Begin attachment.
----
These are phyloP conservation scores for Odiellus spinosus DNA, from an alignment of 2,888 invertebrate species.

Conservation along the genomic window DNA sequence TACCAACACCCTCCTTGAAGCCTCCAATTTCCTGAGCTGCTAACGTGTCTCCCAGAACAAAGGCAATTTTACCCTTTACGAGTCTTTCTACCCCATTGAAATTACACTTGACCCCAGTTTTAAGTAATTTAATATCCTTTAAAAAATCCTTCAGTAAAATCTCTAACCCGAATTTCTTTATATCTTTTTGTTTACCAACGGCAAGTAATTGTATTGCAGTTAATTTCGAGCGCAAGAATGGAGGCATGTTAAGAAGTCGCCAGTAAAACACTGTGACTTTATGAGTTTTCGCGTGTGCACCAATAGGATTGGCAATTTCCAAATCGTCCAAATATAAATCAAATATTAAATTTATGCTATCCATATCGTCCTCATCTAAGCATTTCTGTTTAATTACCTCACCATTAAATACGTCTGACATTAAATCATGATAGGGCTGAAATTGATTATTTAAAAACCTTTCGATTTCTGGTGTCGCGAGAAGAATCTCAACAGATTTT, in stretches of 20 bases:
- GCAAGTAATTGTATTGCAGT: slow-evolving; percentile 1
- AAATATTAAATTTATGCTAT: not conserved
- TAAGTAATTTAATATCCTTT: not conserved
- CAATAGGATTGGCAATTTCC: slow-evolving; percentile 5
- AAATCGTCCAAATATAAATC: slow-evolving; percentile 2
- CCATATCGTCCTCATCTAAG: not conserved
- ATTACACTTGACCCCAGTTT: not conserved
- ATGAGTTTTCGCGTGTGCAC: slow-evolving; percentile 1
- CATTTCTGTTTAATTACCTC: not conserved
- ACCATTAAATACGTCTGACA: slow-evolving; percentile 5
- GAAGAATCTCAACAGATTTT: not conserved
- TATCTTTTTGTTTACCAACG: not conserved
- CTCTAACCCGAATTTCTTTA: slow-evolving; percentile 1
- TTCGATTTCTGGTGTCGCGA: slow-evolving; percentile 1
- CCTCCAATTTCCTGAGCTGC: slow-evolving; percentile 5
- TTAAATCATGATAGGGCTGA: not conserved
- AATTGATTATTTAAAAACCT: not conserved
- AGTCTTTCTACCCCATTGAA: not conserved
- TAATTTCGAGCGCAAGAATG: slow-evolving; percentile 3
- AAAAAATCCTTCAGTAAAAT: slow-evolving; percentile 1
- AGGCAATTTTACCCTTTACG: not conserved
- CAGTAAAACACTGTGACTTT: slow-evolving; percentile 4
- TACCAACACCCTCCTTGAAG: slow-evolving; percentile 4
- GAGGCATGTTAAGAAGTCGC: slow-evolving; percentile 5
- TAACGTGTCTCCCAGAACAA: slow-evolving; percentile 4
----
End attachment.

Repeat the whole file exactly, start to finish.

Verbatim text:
These are phyloP conservation scores for Odiellus spinosus DNA, from an alignment of 2,888 invertebrate species.

Conservation along the genomic window DNA sequence TACCAACACCCTCCTTGAAGCCTCCAATTTCCTGAGCTGCTAACGTGTCTCCCAGAACAAAGGCAATTTTACCCTTTACGAGTCTTTCTACCCCATTGAAATTACACTTGACCCCAGTTTTAAGTAATTTAATATCCTTTAAAAAATCCTTCAGTAAAATCTCTAACCCGAATTTCTTTATATCTTTTTGTTTACCAACGGCAAGTAATTGTATTGCAGTTAATTTCGAGCGCAAGAATGGAGGCATGTTAAGAAGTCGCCAGTAAAACACTGTGACTTTATGAGTTTTCGCGTGTGCACCAATAGGATTGGCAATTTCCAAATCGTCCAAATATAAATCAAATATTAAATTTATGCTATCCATATCGTCCTCATCTAAGCATTTCTGTTTAATTACCTCACCATTAAATACGTCTGACATTAAATCATGATAGGGCTGAAATTGATTATTTAAAAACCTTTCGATTTCTGGTGTCGCGAGAAGAATCTCAACAGATTTT, in stretches of 20 bases:
- GCAAGTAATTGTATTGCAGT: slow-evolving; percentile 1
- AAATATTAAATTTATGCTAT: not conserved
- TAAGTAATTTAATATCCTTT: not conserved
- CAATAGGATTGGCAATTTCC: slow-evolving; percentile 5
- AAATCGTCCAAATATAAATC: slow-evolving; percentile 2
- CCATATCGTCCTCATCTAAG: not conserved
- ATTACACTTGACCCCAGTTT: not conserved
- ATGAGTTTTCGCGTGTGCAC: slow-evolving; percentile 1
- CATTTCTGTTTAATTACCTC: not conserved
- ACCATTAAATACGTCTGACA: slow-evolving; percentile 5
- GAAGAATCTCAACAGATTTT: not conserved
- TATCTTTTTGTTTACCAACG: not conserved
- CTCTAACCCGAATTTCTTTA: slow-evolving; percentile 1
- TTCGATTTCTGGTGTCGCGA: slow-evolving; percentile 1
- CCTCCAATTTCCTGAGCTGC: slow-evolving; percentile 5
- TTAAATCATGATAGGGCTGA: not conserved
- AATTGATTATTTAAAAACCT: not conserved
- AGTCTTTCTACCCCATTGAA: not conserved
- TAATTTCGAGCGCAAGAATG: slow-evolving; percentile 3
- AAAAAATCCTTCAGTAAAAT: slow-evolving; percentile 1
- AGGCAATTTTACCCTTTACG: not conserved
- CAGTAAAACACTGTGACTTT: slow-evolving; percentile 4
- TACCAACACCCTCCTTGAAG: slow-evolving; percentile 4
- GAGGCATGTTAAGAAGTCGC: slow-evolving; percentile 5
- TAACGTGTCTCCCAGAACAA: slow-evolving; percentile 4